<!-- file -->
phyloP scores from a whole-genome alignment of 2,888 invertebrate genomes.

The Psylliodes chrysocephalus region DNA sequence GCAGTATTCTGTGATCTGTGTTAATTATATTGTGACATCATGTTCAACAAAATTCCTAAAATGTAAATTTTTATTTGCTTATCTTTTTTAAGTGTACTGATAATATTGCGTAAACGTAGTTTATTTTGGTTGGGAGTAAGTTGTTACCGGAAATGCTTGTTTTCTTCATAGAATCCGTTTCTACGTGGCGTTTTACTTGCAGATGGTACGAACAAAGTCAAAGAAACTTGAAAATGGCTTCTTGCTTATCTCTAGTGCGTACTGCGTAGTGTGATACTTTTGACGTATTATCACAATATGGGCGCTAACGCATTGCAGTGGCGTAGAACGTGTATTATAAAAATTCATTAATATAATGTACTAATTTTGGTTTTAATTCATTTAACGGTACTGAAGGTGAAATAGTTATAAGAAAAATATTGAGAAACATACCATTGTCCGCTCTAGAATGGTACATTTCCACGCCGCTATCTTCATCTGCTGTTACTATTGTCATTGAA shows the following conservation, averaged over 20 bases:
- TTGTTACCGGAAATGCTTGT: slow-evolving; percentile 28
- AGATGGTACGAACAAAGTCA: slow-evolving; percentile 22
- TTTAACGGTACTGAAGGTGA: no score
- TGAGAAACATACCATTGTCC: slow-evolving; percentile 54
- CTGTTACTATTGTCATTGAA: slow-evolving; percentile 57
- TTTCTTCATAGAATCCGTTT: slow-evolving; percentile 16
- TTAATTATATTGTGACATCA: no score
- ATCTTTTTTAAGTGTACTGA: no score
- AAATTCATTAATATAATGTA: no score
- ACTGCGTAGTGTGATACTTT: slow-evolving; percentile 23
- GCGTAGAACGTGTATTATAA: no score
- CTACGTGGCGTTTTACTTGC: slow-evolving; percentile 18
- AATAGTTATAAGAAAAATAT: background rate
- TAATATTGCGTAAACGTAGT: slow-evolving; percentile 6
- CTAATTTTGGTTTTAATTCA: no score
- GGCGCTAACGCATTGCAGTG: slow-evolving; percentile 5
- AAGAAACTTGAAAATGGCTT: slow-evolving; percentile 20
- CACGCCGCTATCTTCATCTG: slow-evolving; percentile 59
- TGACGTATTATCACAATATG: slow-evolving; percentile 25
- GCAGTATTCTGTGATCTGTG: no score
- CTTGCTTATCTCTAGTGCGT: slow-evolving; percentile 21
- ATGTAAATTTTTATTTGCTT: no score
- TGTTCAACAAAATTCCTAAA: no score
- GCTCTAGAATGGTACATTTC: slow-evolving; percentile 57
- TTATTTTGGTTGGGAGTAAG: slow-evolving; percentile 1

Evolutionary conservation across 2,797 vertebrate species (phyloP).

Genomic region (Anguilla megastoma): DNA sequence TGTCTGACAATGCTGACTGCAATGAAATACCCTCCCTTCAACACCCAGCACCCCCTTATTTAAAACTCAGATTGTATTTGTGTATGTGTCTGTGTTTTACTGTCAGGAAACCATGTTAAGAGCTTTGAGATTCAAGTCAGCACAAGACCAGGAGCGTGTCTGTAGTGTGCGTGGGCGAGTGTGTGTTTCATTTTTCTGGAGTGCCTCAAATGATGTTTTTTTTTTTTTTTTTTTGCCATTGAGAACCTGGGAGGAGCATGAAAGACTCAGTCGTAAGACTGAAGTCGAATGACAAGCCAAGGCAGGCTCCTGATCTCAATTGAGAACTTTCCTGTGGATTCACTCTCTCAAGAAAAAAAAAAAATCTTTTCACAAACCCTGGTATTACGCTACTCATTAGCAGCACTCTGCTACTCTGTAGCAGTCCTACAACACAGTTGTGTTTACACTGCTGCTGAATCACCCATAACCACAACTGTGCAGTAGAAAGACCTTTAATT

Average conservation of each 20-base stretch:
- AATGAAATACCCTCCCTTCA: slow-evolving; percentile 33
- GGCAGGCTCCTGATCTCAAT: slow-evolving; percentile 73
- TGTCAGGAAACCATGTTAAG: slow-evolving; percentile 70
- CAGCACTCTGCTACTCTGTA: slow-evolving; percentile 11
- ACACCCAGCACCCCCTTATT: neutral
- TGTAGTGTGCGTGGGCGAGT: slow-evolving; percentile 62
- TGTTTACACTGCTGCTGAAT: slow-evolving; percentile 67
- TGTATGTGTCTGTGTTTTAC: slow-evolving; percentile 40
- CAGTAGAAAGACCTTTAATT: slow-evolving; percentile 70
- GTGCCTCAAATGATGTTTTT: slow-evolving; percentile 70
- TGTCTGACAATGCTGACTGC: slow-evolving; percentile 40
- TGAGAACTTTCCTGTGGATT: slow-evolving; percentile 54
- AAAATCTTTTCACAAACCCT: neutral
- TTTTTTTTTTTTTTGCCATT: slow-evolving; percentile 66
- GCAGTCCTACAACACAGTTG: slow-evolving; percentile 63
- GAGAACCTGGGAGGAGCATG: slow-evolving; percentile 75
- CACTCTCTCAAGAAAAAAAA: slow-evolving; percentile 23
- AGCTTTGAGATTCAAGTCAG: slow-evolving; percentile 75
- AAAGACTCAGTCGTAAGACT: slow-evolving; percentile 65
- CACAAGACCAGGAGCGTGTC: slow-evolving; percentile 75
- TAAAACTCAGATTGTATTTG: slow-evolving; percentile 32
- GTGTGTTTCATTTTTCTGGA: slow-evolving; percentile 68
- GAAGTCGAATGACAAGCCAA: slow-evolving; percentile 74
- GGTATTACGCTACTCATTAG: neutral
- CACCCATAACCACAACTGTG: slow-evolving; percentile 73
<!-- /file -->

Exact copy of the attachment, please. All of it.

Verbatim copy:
phyloP scores from a whole-genome alignment of 2,888 invertebrate genomes.

The Psylliodes chrysocephalus region DNA sequence GCAGTATTCTGTGATCTGTGTTAATTATATTGTGACATCATGTTCAACAAAATTCCTAAAATGTAAATTTTTATTTGCTTATCTTTTTTAAGTGTACTGATAATATTGCGTAAACGTAGTTTATTTTGGTTGGGAGTAAGTTGTTACCGGAAATGCTTGTTTTCTTCATAGAATCCGTTTCTACGTGGCGTTTTACTTGCAGATGGTACGAACAAAGTCAAAGAAACTTGAAAATGGCTTCTTGCTTATCTCTAGTGCGTACTGCGTAGTGTGATACTTTTGACGTATTATCACAATATGGGCGCTAACGCATTGCAGTGGCGTAGAACGTGTATTATAAAAATTCATTAATATAATGTACTAATTTTGGTTTTAATTCATTTAACGGTACTGAAGGTGAAATAGTTATAAGAAAAATATTGAGAAACATACCATTGTCCGCTCTAGAATGGTACATTTCCACGCCGCTATCTTCATCTGCTGTTACTATTGTCATTGAA shows the following conservation, averaged over 20 bases:
- TTGTTACCGGAAATGCTTGT: slow-evolving; percentile 28
- AGATGGTACGAACAAAGTCA: slow-evolving; percentile 22
- TTTAACGGTACTGAAGGTGA: no score
- TGAGAAACATACCATTGTCC: slow-evolving; percentile 54
- CTGTTACTATTGTCATTGAA: slow-evolving; percentile 57
- TTTCTTCATAGAATCCGTTT: slow-evolving; percentile 16
- TTAATTATATTGTGACATCA: no score
- ATCTTTTTTAAGTGTACTGA: no score
- AAATTCATTAATATAATGTA: no score
- ACTGCGTAGTGTGATACTTT: slow-evolving; percentile 23
- GCGTAGAACGTGTATTATAA: no score
- CTACGTGGCGTTTTACTTGC: slow-evolving; percentile 18
- AATAGTTATAAGAAAAATAT: background rate
- TAATATTGCGTAAACGTAGT: slow-evolving; percentile 6
- CTAATTTTGGTTTTAATTCA: no score
- GGCGCTAACGCATTGCAGTG: slow-evolving; percentile 5
- AAGAAACTTGAAAATGGCTT: slow-evolving; percentile 20
- CACGCCGCTATCTTCATCTG: slow-evolving; percentile 59
- TGACGTATTATCACAATATG: slow-evolving; percentile 25
- GCAGTATTCTGTGATCTGTG: no score
- CTTGCTTATCTCTAGTGCGT: slow-evolving; percentile 21
- ATGTAAATTTTTATTTGCTT: no score
- TGTTCAACAAAATTCCTAAA: no score
- GCTCTAGAATGGTACATTTC: slow-evolving; percentile 57
- TTATTTTGGTTGGGAGTAAG: slow-evolving; percentile 1

Evolutionary conservation across 2,797 vertebrate species (phyloP).

Genomic region (Anguilla megastoma): DNA sequence TGTCTGACAATGCTGACTGCAATGAAATACCCTCCCTTCAACACCCAGCACCCCCTTATTTAAAACTCAGATTGTATTTGTGTATGTGTCTGTGTTTTACTGTCAGGAAACCATGTTAAGAGCTTTGAGATTCAAGTCAGCACAAGACCAGGAGCGTGTCTGTAGTGTGCGTGGGCGAGTGTGTGTTTCATTTTTCTGGAGTGCCTCAAATGATGTTTTTTTTTTTTTTTTTTTGCCATTGAGAACCTGGGAGGAGCATGAAAGACTCAGTCGTAAGACTGAAGTCGAATGACAAGCCAAGGCAGGCTCCTGATCTCAATTGAGAACTTTCCTGTGGATTCACTCTCTCAAGAAAAAAAAAAAATCTTTTCACAAACCCTGGTATTACGCTACTCATTAGCAGCACTCTGCTACTCTGTAGCAGTCCTACAACACAGTTGTGTTTACACTGCTGCTGAATCACCCATAACCACAACTGTGCAGTAGAAAGACCTTTAATT

Average conservation of each 20-base stretch:
- AATGAAATACCCTCCCTTCA: slow-evolving; percentile 33
- GGCAGGCTCCTGATCTCAAT: slow-evolving; percentile 73
- TGTCAGGAAACCATGTTAAG: slow-evolving; percentile 70
- CAGCACTCTGCTACTCTGTA: slow-evolving; percentile 11
- ACACCCAGCACCCCCTTATT: neutral
- TGTAGTGTGCGTGGGCGAGT: slow-evolving; percentile 62
- TGTTTACACTGCTGCTGAAT: slow-evolving; percentile 67
- TGTATGTGTCTGTGTTTTAC: slow-evolving; percentile 40
- CAGTAGAAAGACCTTTAATT: slow-evolving; percentile 70
- GTGCCTCAAATGATGTTTTT: slow-evolving; percentile 70
- TGTCTGACAATGCTGACTGC: slow-evolving; percentile 40
- TGAGAACTTTCCTGTGGATT: slow-evolving; percentile 54
- AAAATCTTTTCACAAACCCT: neutral
- TTTTTTTTTTTTTTGCCATT: slow-evolving; percentile 66
- GCAGTCCTACAACACAGTTG: slow-evolving; percentile 63
- GAGAACCTGGGAGGAGCATG: slow-evolving; percentile 75
- CACTCTCTCAAGAAAAAAAA: slow-evolving; percentile 23
- AGCTTTGAGATTCAAGTCAG: slow-evolving; percentile 75
- AAAGACTCAGTCGTAAGACT: slow-evolving; percentile 65
- CACAAGACCAGGAGCGTGTC: slow-evolving; percentile 75
- TAAAACTCAGATTGTATTTG: slow-evolving; percentile 32
- GTGTGTTTCATTTTTCTGGA: slow-evolving; percentile 68
- GAAGTCGAATGACAAGCCAA: slow-evolving; percentile 74
- GGTATTACGCTACTCATTAG: neutral
- CACCCATAACCACAACTGTG: slow-evolving; percentile 73